AI and Stem Cells: An exciting future for healthcare

AI based advances can add a new dimension for stem cell based therapies

Imagine being in need of medical care that is followed by a healthcare practitioner runs diagnostic tests, takes a tissue sample from your body consisting healthy cells and uses them to build a cure for your condition. Ostensibly, using your own body’s cells means that the therapy is well-suited for your body and genes. Such a utopian scenario is called ‘regenerative medicine’ and has far-reaching implications for healthcare. Today, owing to certain advances, it is likely to be a reality in the near future. The biggest obstacle to ‘regenerative medicine’ are the complexities involved in research.

Ostensibly, AI based advances in regenerative medicine are playing a critical role in breaking down this complexity. Based on insights from Forbes, let’s take a closer look at how regenerative medicine fuelled by AI shall lead to radically better healthcare outcomes.

Understand cellular therapies

Before we delve deeper into how cell-based therapies work there is a need to understand the purpose of stem cells better. The bone marrow produces stem cells, which are mother cells or blank cells. When bone marrow stem cells are discharged, they can go to any organ or tissue in the body and convert into cells of that tissue. The body’s repair system is made up of stem cells.

The discovery of this activity has led scientists on a lengthy quest to figure out how to employ stem cells to treat illnesses caused by cellular loss. Diabetes and age-related degenerative disorders are all linked to the loss of a certain cell type or cellular function. Natural substances, present In the body, have also been shown to have the capacity to promote the release of stem cells from the bone marrow, according to research conducted over the previous several decades. These stem cells subsequently enter the circulation, where they can promote healing and regeneration by travelling to areas of cell lack or damage in the body. Endogenous Stem Cell Mobilization is the name given to this procedure (ESCM). Specific illnesses of the endocrine system, muscles, kidneys, and respiratory systems can all be treated using stem cells.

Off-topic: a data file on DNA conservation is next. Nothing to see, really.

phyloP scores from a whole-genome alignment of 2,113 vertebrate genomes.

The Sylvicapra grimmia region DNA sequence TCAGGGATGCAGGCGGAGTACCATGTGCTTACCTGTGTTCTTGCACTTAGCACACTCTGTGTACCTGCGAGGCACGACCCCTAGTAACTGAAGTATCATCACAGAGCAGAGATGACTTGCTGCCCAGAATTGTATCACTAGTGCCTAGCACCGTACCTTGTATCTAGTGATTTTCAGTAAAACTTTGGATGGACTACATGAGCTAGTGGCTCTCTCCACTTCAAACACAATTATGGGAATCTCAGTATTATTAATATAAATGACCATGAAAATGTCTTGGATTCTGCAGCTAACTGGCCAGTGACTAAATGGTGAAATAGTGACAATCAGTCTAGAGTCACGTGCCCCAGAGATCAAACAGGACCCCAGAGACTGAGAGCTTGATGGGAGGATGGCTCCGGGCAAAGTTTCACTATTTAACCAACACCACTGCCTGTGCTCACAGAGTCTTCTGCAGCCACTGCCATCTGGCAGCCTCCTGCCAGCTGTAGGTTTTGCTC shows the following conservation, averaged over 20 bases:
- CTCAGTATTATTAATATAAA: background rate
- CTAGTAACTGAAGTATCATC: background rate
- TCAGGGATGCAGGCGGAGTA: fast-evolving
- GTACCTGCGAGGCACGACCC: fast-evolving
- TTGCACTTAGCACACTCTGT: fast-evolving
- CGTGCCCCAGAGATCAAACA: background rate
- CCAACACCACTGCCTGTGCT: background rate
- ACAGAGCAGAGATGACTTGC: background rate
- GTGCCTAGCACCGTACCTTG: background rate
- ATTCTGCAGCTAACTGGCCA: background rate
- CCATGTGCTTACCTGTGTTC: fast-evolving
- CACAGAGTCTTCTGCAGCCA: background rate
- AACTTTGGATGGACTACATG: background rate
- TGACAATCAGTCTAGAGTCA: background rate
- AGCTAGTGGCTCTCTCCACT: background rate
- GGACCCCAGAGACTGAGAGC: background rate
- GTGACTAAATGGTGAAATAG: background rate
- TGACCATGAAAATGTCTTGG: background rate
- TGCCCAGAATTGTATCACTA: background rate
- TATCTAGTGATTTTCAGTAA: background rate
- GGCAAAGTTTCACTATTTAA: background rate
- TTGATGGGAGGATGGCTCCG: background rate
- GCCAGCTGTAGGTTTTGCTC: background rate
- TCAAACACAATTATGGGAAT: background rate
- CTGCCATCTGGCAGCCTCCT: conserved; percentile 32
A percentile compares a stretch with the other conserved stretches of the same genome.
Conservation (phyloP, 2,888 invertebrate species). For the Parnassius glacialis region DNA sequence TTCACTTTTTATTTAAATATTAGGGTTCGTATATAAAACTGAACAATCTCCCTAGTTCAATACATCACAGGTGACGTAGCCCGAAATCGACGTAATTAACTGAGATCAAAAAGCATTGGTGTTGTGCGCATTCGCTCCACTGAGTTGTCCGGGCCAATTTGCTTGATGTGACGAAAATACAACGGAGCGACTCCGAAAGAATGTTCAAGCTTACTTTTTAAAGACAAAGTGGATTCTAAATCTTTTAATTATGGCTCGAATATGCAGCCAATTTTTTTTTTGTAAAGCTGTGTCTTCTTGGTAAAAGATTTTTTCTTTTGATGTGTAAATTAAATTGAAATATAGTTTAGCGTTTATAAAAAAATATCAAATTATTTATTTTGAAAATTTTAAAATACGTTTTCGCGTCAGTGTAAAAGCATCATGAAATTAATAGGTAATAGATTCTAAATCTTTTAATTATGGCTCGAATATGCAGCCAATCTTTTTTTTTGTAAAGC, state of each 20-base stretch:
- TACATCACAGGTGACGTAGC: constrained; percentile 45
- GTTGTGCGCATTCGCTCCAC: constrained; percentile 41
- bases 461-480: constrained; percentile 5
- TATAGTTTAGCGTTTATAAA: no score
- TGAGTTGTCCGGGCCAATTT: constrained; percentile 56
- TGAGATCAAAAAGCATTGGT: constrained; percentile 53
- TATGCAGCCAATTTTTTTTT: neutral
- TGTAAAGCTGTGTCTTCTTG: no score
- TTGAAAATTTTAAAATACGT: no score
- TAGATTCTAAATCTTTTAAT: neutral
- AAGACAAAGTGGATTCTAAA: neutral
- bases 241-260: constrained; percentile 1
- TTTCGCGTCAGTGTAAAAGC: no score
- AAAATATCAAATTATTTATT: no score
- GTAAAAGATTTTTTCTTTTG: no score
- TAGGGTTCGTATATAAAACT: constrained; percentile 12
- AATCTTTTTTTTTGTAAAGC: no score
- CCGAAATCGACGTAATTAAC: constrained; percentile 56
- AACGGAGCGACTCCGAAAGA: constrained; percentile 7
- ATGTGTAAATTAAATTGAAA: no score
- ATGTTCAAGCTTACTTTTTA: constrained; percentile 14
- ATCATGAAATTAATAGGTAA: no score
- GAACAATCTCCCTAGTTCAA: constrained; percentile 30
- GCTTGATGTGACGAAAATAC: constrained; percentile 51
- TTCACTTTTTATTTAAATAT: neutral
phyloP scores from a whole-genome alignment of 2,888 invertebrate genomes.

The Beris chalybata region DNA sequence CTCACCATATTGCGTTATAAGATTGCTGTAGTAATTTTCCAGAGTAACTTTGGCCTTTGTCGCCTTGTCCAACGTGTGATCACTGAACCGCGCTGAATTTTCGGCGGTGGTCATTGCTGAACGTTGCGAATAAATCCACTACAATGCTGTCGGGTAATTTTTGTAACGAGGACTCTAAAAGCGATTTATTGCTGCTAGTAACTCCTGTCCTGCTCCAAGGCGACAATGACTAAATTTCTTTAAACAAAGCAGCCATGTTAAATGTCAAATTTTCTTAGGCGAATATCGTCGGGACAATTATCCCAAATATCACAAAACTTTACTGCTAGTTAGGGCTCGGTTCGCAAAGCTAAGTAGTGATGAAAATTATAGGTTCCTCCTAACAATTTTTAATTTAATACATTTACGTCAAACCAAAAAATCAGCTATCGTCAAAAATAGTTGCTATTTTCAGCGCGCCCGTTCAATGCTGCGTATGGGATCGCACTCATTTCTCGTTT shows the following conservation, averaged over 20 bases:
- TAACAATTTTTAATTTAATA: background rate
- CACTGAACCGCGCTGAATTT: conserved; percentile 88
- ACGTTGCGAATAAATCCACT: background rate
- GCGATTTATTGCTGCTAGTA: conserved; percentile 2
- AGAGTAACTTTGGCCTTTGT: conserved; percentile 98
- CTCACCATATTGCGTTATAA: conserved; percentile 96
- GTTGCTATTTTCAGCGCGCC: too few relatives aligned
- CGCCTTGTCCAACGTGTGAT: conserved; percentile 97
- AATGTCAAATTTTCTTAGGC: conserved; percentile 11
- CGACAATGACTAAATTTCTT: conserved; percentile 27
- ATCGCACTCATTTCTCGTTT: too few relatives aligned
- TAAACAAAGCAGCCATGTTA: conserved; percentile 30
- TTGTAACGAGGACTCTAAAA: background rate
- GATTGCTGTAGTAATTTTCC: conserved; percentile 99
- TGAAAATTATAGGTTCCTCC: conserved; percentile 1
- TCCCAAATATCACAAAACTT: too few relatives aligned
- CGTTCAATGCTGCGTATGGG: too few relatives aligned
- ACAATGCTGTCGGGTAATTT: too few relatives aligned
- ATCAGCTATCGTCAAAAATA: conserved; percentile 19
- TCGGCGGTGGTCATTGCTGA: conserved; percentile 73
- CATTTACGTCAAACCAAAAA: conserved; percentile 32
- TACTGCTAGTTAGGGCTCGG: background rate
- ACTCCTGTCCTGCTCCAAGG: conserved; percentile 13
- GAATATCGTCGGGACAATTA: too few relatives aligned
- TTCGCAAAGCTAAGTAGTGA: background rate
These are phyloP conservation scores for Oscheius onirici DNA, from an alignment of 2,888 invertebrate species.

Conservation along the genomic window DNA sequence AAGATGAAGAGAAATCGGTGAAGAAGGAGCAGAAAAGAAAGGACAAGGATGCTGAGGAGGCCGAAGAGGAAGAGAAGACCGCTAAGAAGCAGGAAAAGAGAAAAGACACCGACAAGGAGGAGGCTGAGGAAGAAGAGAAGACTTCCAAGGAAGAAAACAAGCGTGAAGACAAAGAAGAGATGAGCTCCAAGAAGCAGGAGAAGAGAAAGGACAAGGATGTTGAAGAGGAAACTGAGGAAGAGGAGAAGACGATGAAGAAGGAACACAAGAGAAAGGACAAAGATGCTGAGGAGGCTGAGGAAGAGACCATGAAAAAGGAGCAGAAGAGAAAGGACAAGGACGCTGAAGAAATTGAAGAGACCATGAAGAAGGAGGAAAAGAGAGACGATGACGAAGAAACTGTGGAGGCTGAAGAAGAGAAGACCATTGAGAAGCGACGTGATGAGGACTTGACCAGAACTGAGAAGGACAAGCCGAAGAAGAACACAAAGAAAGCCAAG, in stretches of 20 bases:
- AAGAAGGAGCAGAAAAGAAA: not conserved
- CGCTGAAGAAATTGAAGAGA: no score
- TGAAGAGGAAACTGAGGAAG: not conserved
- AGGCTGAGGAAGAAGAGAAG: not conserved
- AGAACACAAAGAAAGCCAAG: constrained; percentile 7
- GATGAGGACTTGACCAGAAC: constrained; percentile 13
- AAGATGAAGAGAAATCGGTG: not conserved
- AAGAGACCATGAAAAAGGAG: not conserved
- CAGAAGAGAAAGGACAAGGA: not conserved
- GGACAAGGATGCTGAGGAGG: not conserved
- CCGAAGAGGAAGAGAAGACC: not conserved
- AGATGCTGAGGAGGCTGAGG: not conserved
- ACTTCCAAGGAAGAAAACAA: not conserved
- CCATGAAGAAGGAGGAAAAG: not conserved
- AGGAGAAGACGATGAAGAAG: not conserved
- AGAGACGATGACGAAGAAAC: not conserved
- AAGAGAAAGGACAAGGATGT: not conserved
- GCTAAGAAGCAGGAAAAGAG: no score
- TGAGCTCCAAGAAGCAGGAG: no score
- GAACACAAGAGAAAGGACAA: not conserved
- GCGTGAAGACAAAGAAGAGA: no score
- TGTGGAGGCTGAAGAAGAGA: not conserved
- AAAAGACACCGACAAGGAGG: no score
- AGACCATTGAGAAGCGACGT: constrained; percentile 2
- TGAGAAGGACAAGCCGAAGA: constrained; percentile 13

But, where does AI factor in when it comes to cellular therapies? How can it lead to radical advances in stem cell research?

Breaking down the complexity

On closer inspection, there are a few areas where AI has aided stem cell research and regenerative medicine significantly.

The intricacy of the available data has continuously hampered scientists’ ability to deliver on the full promise of regenerative medicine. Scientists can difficult to predict what cells would do in any particular treatment circumstance since cells are so distinct from one another. Medical therapy may go wrong in a million different ways, according to scientists. Most AI specialists feel that wherever there is an issue with data analysis and predictive analysis, AI can give a solution in practically every industry.

Carl Simon, a scientist at the National Institute of Standards and Technology (NIST), and Nicholas Schaub recently put this theory to the test by using Deep Neural Networks (DNN), an AI tool, to analyse data from their eye cell tests. Their study focused on the causes and treatments for age-related macular degeneration. The results were astounding: out of 36 forecasts, AI produced just one inaccurate prediction concerning cell changes. From annotated photos of cells, their algorithm learnt how to anticipate cell function in various circumstances and conditions. It would soon be able to quickly examine photos of lab-grown eye tissues and label them as excellent or harmful. This discovery has sparked excitement in the field of stem cell research.

Essentially, AI will aid in the selection of the proper sort of stem cells and the best cells within that stem cell population for each individual, as well as the therapy to improve stem cell-based tissue healing. AI has already depicted its prowess in vaccine research during the pandemic, and cellular therapies appear to be the next bastion where AI can bring a paradigm shift. AI, according to researchers, can assist speed up the translation of regenerative medicine into clinical practise by predicting cell activity in various contexts. As a result, it might theoretically be utilised to imitate a human environment. Researchers will be able to obtain more detailed information more quickly as a result of this.

The possibilities for stem cell research outcomes coupled with AI are certainly limitless. In time perhaps, we could even leverage cellular therapies for healthier ageing or even reverse the ageing process altogether. For now, AI heralds a new age for significantly better healthcare outcomes with cellular therapies.

Disclaimer: The views expressed in this article are those of the author and do not necessarily reflect the views of the Economic Times – ET Edge Insights, its management, or its members

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